= 200 mil x 1/1.1 (or 200 mil ÷ 1.1)

=$181, 818, 181.8

Year 2= 200 mil x 1(1/1.1)^2

= $165, 289, 256.2

Year 3= 200 mil x (1/1.1)^3

= $150, 262, 960.2

Year 4= 200 mil x (1/1.1)^4

=$136, 602, 691.1

Year 5= 200 mil x (1/1.1)^5

=$124, 184, 264.6

Year 6= 200 mil x (1/1.1)^6

=$112, 894, 786

So the net present value of the 6 year cashflows in today’s money is;

= $181, 818,181.8 + $165, 289, 256.2 + $150, 262, 960.2 + $136, 602, 691.1 + $124, 184, 264.6 + $112, 894, 786

= $8, 7110, 521, 39.9

To calculate what each share would cost if the company issued, say 200 million shares, you divide this net resent value by the total shares.

= $8, 7110, 521, 39.9 ÷ 200 million

≈ $4.355

So, each share is worth ≈ $4.355

### 6. How you can calculate enterprise value in excel

When calculating enterprise value in excel, fill in the required information, i.e., market capitalization, outstanding debt, and cash and cash equivalents, in respective cells as shown in the example below.

Sum up the market capitalization and Market value debt values and subtract the cash and cash equivalents.

Let’s say a company XYZ has a market capitalization of $70,000,000, a Market value debt of $5,000,000, and a Cash and Cash equivalent value of $8,000,000.

Using the formula:

Enterprise value = market capitalization + market value of debt – cash and equivalents.

The enterprise value can be calculated as follows on Excel:

Therefore the enterprise value of company XYZ is $67,000,000

## What does the enterprise value tell you?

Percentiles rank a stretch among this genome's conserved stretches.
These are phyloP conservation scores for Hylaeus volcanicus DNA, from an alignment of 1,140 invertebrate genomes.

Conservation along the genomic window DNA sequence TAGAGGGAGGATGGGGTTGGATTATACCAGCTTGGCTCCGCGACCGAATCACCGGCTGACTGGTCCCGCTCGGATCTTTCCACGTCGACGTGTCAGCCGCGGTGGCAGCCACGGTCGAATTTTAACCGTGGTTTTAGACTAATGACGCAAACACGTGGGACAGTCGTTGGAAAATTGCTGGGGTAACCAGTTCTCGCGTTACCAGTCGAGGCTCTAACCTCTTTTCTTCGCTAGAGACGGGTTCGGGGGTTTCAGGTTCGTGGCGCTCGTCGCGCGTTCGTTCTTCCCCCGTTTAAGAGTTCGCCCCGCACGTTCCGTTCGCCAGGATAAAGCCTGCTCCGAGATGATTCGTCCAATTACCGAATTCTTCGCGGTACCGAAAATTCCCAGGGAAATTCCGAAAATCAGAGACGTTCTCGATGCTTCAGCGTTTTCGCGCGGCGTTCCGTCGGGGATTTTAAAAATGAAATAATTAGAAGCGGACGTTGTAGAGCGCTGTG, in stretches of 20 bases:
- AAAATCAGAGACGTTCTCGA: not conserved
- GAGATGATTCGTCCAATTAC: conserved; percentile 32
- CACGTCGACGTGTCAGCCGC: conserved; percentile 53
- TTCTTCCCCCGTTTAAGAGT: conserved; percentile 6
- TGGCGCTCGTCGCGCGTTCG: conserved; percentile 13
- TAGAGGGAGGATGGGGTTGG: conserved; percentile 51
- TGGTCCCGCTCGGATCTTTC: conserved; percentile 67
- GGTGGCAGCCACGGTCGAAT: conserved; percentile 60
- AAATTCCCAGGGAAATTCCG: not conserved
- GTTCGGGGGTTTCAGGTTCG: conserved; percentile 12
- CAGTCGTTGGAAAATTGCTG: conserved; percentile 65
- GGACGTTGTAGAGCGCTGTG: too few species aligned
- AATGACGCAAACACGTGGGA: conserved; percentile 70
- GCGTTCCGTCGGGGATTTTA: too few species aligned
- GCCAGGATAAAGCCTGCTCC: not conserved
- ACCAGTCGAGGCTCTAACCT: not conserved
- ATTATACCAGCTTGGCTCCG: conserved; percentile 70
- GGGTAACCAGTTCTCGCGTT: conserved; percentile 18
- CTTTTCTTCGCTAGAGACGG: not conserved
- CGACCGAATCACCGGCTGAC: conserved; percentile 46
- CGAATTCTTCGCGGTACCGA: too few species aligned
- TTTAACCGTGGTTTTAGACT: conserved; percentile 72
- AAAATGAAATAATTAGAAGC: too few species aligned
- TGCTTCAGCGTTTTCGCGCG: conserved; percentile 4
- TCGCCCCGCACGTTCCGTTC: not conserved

- Enterprise value shows the total amount of money you would require to purchase a given company.
- An enterprise value gives you a more accurate reflection of a company’s value than market capitalization.
- Enterprise also helps in the comparison of different companies with diverse capital structures.
- An enterprise value helps investors determine whether a given company is undervalued or not. It is useful for calculating other ratios like EV/EBITDA, EV/Sales, and EV/Free Cash Flow for comparable analysis.

**What is EV/EBITDA?**

EV/EBITDA is a ratio of the enterprise value (EV) to the earnings before interest (on loans), taxes (corporate tax), depreciation and amortization (EBITDA). It’s ratio of a firm’s market value to the profits.

So it shows the profitability of the company. And therefore, it tells an investor whether a share is cheap or expensive.

Let’s consider a firm with an enterprise value of $700 million and EBITDA value of $100 million today

To calculate the EV/EBITDA ratio, we’ll divide EV by EBITDA.

EV/EBITDA = $700 million ÷ $100 million

= 7

So if you bought this firm’s shares today, you could expect your money back in 7 years.

EV/EBITDA is one of the most comprehensive and reliable ratios for determining a company’s profitability.

Compared to the Profit-to-Earnings ratio, the EV/EBITDA is more comprehensive because it includes the lender’s contribution.

It is also a more reliable figure for the profit because it considers the earnings before stripping out taxes.

However, you can’t rely on the EV/EBITDA alone to determine profitability.

### What is a good enterprise value?

A good enterprise value (EV) is interpreted against the EBITDA. If the EV/EBITDA ratio is 10, then it implies that if an investor buys the company at the current share price, it’ll take about 10 years to get their money back. So, the lower the EV/EBITDA, the sweeter the investment.

## Limitations of the enterprise value

Enterprise value includes a firm’s total debts. Thus, companies with huge debts appear to have higher enterprise value than those with little or no debts, even though they may be of similar size and stature.

When used in a sales firm to measure the firm’s worth, an enterprise value may be deceptive since a higher ratio may not necessarily signal an overvalued company.

A high enterprise value-to-sales ratio may signify investors’ positive belief in the company’s sales increase in the future.